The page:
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Junior Isas

Child trust funds

By Chiara Cavaglieri

Article 3 of 3

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Child trust funds

Find out how to transfer a child trust fund (CTF) to a Junior Isa, what the rules are and whether or not it's a good idea.

CTFs were once a popular way to save for your children. But poor rates and expensive investments have frustrated parents. Worse still, they hadn't been able to switch to more flexible Junior Isas. 

That's all changed. Since 6 April 2015, parents have been able to transfer from CTFs to Junior Isas if they want to find a new home for their kids' savings - this guide explains how. 

What are child trust funds?

Child trust funds were introduced in April 2005 to encourage long-term saving and give all children a financial boost by the time they reach 18. The government made a contribution of between £250 and £500 to child trust funds. 

There were three options at the time:

Cash child trust funds These are very similar to a cash Isa, whereby the interest earned on savings is paid tax-free.

Stakeholder child trust funds These are accounts see your children's savings  put into stock market investments. Stakeholder rules mean that charges are capped at 1.5% a year, and they have to be invested in a wide mix of investment types. 

Shares-based child trust funds These types of accounts allowed you to either pick an investment fund to put your children's savings onto the stock market, or pick your own investments. 

What happened to child trust funds?

CTFs were discontinued in January 2011, and replaced by Junior Isas. 

By this time, some interest rates on CTFs had fallen, while the charges for investments were high compared with charges on Junior Isas. 

On 6 April 2015, the government made it possible for people with CTFs to switch to more flexible Junior Isas. 

Find out more: Best Rate Junior Isas – get the best deal on your child’s savings

Why should I switch from a CTF to a Junior Isa?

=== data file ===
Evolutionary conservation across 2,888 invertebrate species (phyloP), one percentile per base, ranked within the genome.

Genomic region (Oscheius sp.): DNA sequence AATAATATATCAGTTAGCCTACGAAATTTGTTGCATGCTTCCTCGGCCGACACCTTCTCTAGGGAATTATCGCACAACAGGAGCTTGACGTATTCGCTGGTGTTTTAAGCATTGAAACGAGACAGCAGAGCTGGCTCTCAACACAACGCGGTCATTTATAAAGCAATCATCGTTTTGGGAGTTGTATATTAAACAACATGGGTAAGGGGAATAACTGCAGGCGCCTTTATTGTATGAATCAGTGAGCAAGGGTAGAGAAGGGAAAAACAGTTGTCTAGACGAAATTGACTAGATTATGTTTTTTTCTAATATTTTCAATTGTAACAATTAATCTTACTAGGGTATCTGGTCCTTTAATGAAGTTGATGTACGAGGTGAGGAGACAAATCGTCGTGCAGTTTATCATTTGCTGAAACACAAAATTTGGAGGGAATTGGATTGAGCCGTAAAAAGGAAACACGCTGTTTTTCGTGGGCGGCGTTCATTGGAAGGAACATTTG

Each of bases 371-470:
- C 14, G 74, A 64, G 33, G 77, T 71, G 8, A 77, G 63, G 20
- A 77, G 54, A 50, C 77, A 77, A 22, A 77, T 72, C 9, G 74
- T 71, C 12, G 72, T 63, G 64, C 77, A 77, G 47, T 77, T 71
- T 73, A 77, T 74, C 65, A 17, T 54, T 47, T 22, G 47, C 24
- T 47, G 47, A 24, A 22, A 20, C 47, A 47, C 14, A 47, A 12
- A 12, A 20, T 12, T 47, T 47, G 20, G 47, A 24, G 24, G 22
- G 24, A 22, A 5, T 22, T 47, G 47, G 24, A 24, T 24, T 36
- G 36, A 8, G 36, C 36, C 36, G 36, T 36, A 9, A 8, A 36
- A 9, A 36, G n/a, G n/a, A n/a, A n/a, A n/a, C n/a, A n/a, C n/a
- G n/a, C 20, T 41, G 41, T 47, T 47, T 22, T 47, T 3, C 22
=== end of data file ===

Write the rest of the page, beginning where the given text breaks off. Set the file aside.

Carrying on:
There are a number of reasons why you should switch:

  1. Interest rates are higher in Junior Isas
  2. There are more Junior Isas in the market to choose from
  3. Many child trust funds don't allow new investments
  4. Junior stocks and shares Isas are significantly cheaper - you can expect to pay annual fees of between 0.5% and 1%, compared with 1.5% in share-based child trust funds. 
  5. Junior stocks and shares Isas have a much wider choice of investments 

How do I transfer a child trust fund to Junior Isa?

Before switching to a Junior Isa, it's important to check the value of the child trust fund you have, particularly for share-based child trust funds. It's also worth checking if there are any exit fees or guarantees that might be lost if you switch away.

From there, you'll need to choose your new Junior Isa provider:

Once you've found a new home for your kids' savings you'll need to complete a Junior Isa transfer form, with your child's details and information about your child trust fund. If you're opening a stocks and shares Isa, you'll need to specify where you want the money invested. 

Once you've submitted this to your new Junior Isa provider, it will carry out the switch for you. 

The switch should be completed within 30 days, and the child trust fund will be closed. 

  • Last updated: September 2016
  • Updated by: Chiara Cavaglieri

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